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Illinois lawmaker wants to abolish that state's history classes (for now)

DPS is currently working on changing school curriculum after a class visit to an African American history museum last October.

ILLINOIS, USA — There’s an old saying, "Those who cannot learn from history are doomed to repeat it."

There’s also a lawmaker in Illinois who believes the history taught to children in his state does nothing to foster a more inclusive society.

Illinois State Representative La Shawn Ford, a democrat from Chicago, called on his state Sunday to abolish history classes in Illinois schools.

“We need to end the miseducation of Illinoisans,” Ford said in a news release.

Ford said he was concerned that current school history teachings lead to white privilege and a racist society.

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“I’m calling on the Illinois State Board of Education and local school districts to take immediate action by removing current history books and curriculum practices that unfairly communicate our history,” Ford said. “Until a suitable alternative is developed, we should instead devote greater attention toward civics and ensuring students understand our democratic processes and how they can be involved.”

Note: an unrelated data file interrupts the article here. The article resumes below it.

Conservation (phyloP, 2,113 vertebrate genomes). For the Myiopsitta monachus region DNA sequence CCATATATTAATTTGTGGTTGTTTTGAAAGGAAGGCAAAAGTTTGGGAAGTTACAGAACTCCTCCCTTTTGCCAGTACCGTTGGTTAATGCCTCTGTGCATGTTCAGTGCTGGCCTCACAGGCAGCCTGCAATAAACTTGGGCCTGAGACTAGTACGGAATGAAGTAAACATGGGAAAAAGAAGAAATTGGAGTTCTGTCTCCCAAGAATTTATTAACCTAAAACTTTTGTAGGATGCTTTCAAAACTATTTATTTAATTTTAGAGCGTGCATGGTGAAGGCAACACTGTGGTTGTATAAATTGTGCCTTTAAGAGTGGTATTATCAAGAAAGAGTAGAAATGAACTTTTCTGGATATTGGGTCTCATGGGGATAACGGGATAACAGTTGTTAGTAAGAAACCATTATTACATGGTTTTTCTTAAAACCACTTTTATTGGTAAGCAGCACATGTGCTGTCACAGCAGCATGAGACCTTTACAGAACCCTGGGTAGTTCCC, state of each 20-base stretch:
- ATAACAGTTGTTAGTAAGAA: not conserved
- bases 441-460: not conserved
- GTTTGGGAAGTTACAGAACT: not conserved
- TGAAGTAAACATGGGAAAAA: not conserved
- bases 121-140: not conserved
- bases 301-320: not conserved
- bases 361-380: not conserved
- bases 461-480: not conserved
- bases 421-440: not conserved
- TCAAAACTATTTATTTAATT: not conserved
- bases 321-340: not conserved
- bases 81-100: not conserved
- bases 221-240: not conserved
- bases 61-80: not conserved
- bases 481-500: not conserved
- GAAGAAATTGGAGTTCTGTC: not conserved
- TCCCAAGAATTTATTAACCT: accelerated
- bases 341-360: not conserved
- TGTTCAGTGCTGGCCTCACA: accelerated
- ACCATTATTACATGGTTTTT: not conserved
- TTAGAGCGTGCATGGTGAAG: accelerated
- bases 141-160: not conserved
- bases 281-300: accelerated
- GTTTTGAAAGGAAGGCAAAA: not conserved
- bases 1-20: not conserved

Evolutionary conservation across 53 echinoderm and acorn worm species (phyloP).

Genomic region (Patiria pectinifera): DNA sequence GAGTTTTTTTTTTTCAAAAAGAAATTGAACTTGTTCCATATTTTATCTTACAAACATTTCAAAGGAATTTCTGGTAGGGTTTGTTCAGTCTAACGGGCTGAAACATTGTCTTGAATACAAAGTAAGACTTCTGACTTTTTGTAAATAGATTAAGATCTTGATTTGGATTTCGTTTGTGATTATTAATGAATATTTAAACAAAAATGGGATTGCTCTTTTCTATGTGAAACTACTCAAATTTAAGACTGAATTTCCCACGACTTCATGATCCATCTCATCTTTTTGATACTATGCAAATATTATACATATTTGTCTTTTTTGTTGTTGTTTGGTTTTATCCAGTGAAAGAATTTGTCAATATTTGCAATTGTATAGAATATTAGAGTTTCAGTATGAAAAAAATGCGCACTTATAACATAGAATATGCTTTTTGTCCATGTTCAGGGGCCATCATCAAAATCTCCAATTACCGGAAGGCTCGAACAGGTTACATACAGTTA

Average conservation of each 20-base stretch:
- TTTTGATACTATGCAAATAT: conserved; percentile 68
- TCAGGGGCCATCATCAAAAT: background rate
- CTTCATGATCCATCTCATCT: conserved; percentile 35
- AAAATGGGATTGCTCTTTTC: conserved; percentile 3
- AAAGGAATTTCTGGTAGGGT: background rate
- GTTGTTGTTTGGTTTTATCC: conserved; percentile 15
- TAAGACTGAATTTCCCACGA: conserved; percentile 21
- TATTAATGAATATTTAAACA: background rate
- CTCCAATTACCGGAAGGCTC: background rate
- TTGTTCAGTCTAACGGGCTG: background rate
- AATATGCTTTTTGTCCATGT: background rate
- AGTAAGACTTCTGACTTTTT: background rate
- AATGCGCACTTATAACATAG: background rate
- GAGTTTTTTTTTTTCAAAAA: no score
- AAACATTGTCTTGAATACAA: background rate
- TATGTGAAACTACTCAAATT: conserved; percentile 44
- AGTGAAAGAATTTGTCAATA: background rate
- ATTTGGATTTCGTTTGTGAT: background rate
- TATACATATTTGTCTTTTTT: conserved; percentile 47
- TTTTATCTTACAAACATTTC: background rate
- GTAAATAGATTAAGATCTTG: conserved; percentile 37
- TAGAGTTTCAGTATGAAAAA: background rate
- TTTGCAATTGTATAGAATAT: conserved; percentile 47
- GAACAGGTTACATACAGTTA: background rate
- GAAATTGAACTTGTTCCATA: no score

Ford believes current classes overlook the contributions of women and members of the Black, Jewish and LGBTQ communities, as well as other groups .

The conversation about adding this history of Black people in America to school curriculum is going on nationwide, including here in Colorado.

Denver Public Schools (DPS) has been working on changes largely because of one school in the district.

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Teachers and students at Dr. Martin Luther King, Jr. Early College have been focused on the effort since at least October 2019 when a group of students took a trip to the National Museum of African American History and Culture in Washington, D.C.

“They came back and they asked the history teachers to attend the museum in November,” principal Kimberly Grayson told 9NEWS in June. “All of my history teachers – all of them are white teachers. They went to the history museum in November. They came back from that museum in November with changes to their curriculum in place.”

“We don’t want Black history to be separate,” Grayson added. “It needs to be embedded and emerged within history – all history.”

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